Chef Mako Tanaka presided over the now-shuttered Mako in Beverly Hills for years and now brings the same cutting-edge vibe to his new Sawtelle restaurant with daring ingredients such as fugu. But at the core of Robata-Ya’s culinary program is the robata, an open charcoal grill where skewers of Kurobuta pork, veggies and chicken—namely, Jidori chicken, including liver, breast meat, meatballs, skin and even bone—are grilled to order. Don’t miss chicken oysters ($2.50) with crispy skin and savory teriyaki sauce or the spicy meatball ($2.75) with a ginger kick. Lunch is prime time to get your bang-for-your-buck bento-box fix (chicken, $10; filet mignon, $12)—thin-skinned chicken gyoza, delicate vegetable tempura, miso soup, salad, spicy tuna roll and, of course, more skewers.
Teenagers, families and sugar hounds alike flock to this perpetually packed emporium for “snow cream”—Hawaiian shaved ice meets ice cream in layers of icy ribbons. Start with a base flavor from original and black sesame to seasonal mango and avocado, then choose your own adventure with toppings from boba to brownie bites and “drizzles” such as condensed milk and chocolate sauce. The blackboard menu guides you through the three-step, build-a-bowl process and lists favorite house combos. We love green tea snow cream with red bean, chewy mocha (rice cakes) and sweet condensed milk.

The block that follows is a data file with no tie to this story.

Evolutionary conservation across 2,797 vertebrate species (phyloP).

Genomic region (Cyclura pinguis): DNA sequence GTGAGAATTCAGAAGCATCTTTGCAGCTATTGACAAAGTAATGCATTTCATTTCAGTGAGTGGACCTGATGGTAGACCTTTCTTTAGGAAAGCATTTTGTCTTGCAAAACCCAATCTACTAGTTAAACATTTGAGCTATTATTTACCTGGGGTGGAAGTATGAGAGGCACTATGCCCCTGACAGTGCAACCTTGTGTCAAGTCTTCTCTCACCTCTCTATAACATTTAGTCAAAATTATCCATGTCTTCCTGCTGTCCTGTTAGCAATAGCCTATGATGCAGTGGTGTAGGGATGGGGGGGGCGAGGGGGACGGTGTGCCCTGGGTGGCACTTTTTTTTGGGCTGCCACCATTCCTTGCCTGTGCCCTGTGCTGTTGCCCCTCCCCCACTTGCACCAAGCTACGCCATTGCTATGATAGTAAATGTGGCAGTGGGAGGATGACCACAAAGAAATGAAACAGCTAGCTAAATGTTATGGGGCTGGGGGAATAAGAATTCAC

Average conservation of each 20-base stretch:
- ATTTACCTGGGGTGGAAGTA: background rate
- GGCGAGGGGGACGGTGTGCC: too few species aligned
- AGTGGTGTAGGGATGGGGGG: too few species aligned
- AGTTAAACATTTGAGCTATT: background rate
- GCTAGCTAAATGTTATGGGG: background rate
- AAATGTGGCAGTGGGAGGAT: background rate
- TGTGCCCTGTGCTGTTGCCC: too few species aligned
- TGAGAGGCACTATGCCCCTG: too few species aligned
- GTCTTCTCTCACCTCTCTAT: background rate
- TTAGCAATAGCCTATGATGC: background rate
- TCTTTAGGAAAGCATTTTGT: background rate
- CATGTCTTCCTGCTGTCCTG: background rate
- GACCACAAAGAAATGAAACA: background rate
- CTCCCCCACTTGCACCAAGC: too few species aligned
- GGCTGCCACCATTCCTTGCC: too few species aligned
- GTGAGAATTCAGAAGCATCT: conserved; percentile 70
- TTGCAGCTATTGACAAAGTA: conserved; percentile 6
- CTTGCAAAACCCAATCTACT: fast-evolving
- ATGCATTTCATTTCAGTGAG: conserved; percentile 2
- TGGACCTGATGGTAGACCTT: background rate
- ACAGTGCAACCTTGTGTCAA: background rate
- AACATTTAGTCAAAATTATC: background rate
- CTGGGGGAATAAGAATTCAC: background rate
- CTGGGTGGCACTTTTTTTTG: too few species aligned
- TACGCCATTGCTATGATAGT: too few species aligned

Boba isn’t new to Little Osaka, but CoCo’s first-time take on freshness is. This tiny storefront of the Taiwanese chain makes new batches of boba every four hours, new brews of black tea every two hours, freshly-squeezed juices and housemade jellies. The extensive menu offers teas from milk to fruit-flavorered. Try grapefruit green tea made with soft tapioca pearls and pulpy Texas Red fruit juice or passion fruit green tea, tart and sweet with firm coconut jellies.
Little Osaka’s most ambitious specialty coffeehouse declares its intentions at the door: With a red, Dietrich roaster and canvas coffee bags that greet you upon entering, you know that they take coffee seriously here. Coffee beans are roasted in-house and baristas live up to the billing with La Marzocco GB/5 espresso machine and a four-cone pour-over bar. Signature beverages include the Tomo Latte—tomo translates as “friend” in Japanese—sweetened with condensed milk and non-coffee drinks such as sweet potato latte and red bean latte. Other unique items include housemade pretzels—crab claw-shaped breads baked with stringy mozzarella and offered plain or filled with flavors such as sweet potato cheese or red bean.